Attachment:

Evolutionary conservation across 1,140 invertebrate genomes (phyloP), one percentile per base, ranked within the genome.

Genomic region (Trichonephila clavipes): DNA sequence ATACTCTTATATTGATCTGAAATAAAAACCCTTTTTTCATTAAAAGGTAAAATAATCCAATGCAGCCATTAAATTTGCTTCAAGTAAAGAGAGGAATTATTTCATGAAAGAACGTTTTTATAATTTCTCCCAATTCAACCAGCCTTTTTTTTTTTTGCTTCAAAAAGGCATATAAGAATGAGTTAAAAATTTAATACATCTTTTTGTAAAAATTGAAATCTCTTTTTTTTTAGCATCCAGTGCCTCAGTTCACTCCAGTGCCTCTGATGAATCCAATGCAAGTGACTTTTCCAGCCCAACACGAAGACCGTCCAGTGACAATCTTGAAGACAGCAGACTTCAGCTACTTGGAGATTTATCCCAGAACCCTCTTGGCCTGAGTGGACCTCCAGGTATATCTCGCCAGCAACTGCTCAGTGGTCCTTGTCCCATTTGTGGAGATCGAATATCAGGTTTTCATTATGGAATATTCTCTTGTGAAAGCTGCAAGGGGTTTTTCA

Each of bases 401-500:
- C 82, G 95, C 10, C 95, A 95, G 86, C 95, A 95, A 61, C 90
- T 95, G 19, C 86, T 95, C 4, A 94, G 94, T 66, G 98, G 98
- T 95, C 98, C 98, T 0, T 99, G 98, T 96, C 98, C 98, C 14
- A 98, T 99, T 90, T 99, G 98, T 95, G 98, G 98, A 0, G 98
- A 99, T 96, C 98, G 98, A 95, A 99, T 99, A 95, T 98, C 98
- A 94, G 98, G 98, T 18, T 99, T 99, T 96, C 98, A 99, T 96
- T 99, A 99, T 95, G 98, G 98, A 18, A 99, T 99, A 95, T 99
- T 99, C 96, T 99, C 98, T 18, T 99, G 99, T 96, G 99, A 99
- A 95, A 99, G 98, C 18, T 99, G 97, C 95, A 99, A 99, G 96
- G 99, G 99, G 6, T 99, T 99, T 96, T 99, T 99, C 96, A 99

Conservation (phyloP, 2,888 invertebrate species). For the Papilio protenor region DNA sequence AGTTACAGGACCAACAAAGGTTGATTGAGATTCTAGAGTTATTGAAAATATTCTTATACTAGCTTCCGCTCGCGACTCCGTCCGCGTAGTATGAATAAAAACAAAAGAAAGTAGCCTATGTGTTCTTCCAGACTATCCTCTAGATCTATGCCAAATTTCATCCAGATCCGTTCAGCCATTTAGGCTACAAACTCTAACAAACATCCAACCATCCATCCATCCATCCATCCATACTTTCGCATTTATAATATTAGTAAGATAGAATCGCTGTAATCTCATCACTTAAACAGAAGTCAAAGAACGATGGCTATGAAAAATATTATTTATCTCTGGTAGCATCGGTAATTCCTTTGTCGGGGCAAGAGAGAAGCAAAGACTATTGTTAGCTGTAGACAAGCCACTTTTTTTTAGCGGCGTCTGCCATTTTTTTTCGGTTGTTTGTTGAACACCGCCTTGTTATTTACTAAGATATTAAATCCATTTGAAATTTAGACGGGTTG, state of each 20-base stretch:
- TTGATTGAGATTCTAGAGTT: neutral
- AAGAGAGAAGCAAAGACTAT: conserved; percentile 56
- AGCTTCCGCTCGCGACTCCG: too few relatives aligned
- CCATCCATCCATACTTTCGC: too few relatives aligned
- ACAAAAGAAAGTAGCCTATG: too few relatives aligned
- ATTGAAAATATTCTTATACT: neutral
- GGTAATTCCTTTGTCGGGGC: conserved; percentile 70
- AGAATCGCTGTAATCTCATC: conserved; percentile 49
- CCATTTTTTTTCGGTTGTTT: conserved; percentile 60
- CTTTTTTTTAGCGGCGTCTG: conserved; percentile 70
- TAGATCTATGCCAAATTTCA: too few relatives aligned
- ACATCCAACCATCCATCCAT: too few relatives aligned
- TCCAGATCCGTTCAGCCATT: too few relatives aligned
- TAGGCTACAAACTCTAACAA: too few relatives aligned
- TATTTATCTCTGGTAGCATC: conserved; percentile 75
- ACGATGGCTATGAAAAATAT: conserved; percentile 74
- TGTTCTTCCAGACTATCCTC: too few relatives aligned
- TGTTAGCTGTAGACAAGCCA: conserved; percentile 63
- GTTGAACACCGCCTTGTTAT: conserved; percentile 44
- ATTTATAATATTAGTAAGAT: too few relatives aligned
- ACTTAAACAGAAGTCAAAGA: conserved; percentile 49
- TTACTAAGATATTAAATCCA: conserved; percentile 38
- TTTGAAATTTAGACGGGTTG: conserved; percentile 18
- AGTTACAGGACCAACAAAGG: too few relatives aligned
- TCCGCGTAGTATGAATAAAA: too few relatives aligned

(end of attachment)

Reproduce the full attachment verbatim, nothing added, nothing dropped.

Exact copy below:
Evolutionary conservation across 1,140 invertebrate genomes (phyloP), one percentile per base, ranked within the genome.

Genomic region (Trichonephila clavipes): DNA sequence ATACTCTTATATTGATCTGAAATAAAAACCCTTTTTTCATTAAAAGGTAAAATAATCCAATGCAGCCATTAAATTTGCTTCAAGTAAAGAGAGGAATTATTTCATGAAAGAACGTTTTTATAATTTCTCCCAATTCAACCAGCCTTTTTTTTTTTTGCTTCAAAAAGGCATATAAGAATGAGTTAAAAATTTAATACATCTTTTTGTAAAAATTGAAATCTCTTTTTTTTTAGCATCCAGTGCCTCAGTTCACTCCAGTGCCTCTGATGAATCCAATGCAAGTGACTTTTCCAGCCCAACACGAAGACCGTCCAGTGACAATCTTGAAGACAGCAGACTTCAGCTACTTGGAGATTTATCCCAGAACCCTCTTGGCCTGAGTGGACCTCCAGGTATATCTCGCCAGCAACTGCTCAGTGGTCCTTGTCCCATTTGTGGAGATCGAATATCAGGTTTTCATTATGGAATATTCTCTTGTGAAAGCTGCAAGGGGTTTTTCA

Each of bases 401-500:
- C 82, G 95, C 10, C 95, A 95, G 86, C 95, A 95, A 61, C 90
- T 95, G 19, C 86, T 95, C 4, A 94, G 94, T 66, G 98, G 98
- T 95, C 98, C 98, T 0, T 99, G 98, T 96, C 98, C 98, C 14
- A 98, T 99, T 90, T 99, G 98, T 95, G 98, G 98, A 0, G 98
- A 99, T 96, C 98, G 98, A 95, A 99, T 99, A 95, T 98, C 98
- A 94, G 98, G 98, T 18, T 99, T 99, T 96, C 98, A 99, T 96
- T 99, A 99, T 95, G 98, G 98, A 18, A 99, T 99, A 95, T 99
- T 99, C 96, T 99, C 98, T 18, T 99, G 99, T 96, G 99, A 99
- A 95, A 99, G 98, C 18, T 99, G 97, C 95, A 99, A 99, G 96
- G 99, G 99, G 6, T 99, T 99, T 96, T 99, T 99, C 96, A 99

Conservation (phyloP, 2,888 invertebrate species). For the Papilio protenor region DNA sequence AGTTACAGGACCAACAAAGGTTGATTGAGATTCTAGAGTTATTGAAAATATTCTTATACTAGCTTCCGCTCGCGACTCCGTCCGCGTAGTATGAATAAAAACAAAAGAAAGTAGCCTATGTGTTCTTCCAGACTATCCTCTAGATCTATGCCAAATTTCATCCAGATCCGTTCAGCCATTTAGGCTACAAACTCTAACAAACATCCAACCATCCATCCATCCATCCATCCATACTTTCGCATTTATAATATTAGTAAGATAGAATCGCTGTAATCTCATCACTTAAACAGAAGTCAAAGAACGATGGCTATGAAAAATATTATTTATCTCTGGTAGCATCGGTAATTCCTTTGTCGGGGCAAGAGAGAAGCAAAGACTATTGTTAGCTGTAGACAAGCCACTTTTTTTTAGCGGCGTCTGCCATTTTTTTTCGGTTGTTTGTTGAACACCGCCTTGTTATTTACTAAGATATTAAATCCATTTGAAATTTAGACGGGTTG, state of each 20-base stretch:
- TTGATTGAGATTCTAGAGTT: neutral
- AAGAGAGAAGCAAAGACTAT: conserved; percentile 56
- AGCTTCCGCTCGCGACTCCG: too few relatives aligned
- CCATCCATCCATACTTTCGC: too few relatives aligned
- ACAAAAGAAAGTAGCCTATG: too few relatives aligned
- ATTGAAAATATTCTTATACT: neutral
- GGTAATTCCTTTGTCGGGGC: conserved; percentile 70
- AGAATCGCTGTAATCTCATC: conserved; percentile 49
- CCATTTTTTTTCGGTTGTTT: conserved; percentile 60
- CTTTTTTTTAGCGGCGTCTG: conserved; percentile 70
- TAGATCTATGCCAAATTTCA: too few relatives aligned
- ACATCCAACCATCCATCCAT: too few relatives aligned
- TCCAGATCCGTTCAGCCATT: too few relatives aligned
- TAGGCTACAAACTCTAACAA: too few relatives aligned
- TATTTATCTCTGGTAGCATC: conserved; percentile 75
- ACGATGGCTATGAAAAATAT: conserved; percentile 74
- TGTTCTTCCAGACTATCCTC: too few relatives aligned
- TGTTAGCTGTAGACAAGCCA: conserved; percentile 63
- GTTGAACACCGCCTTGTTAT: conserved; percentile 44
- ATTTATAATATTAGTAAGAT: too few relatives aligned
- ACTTAAACAGAAGTCAAAGA: conserved; percentile 49
- TTACTAAGATATTAAATCCA: conserved; percentile 38
- TTTGAAATTTAGACGGGTTG: conserved; percentile 18
- AGTTACAGGACCAACAAAGG: too few relatives aligned
- TCCGCGTAGTATGAATAAAA: too few relatives aligned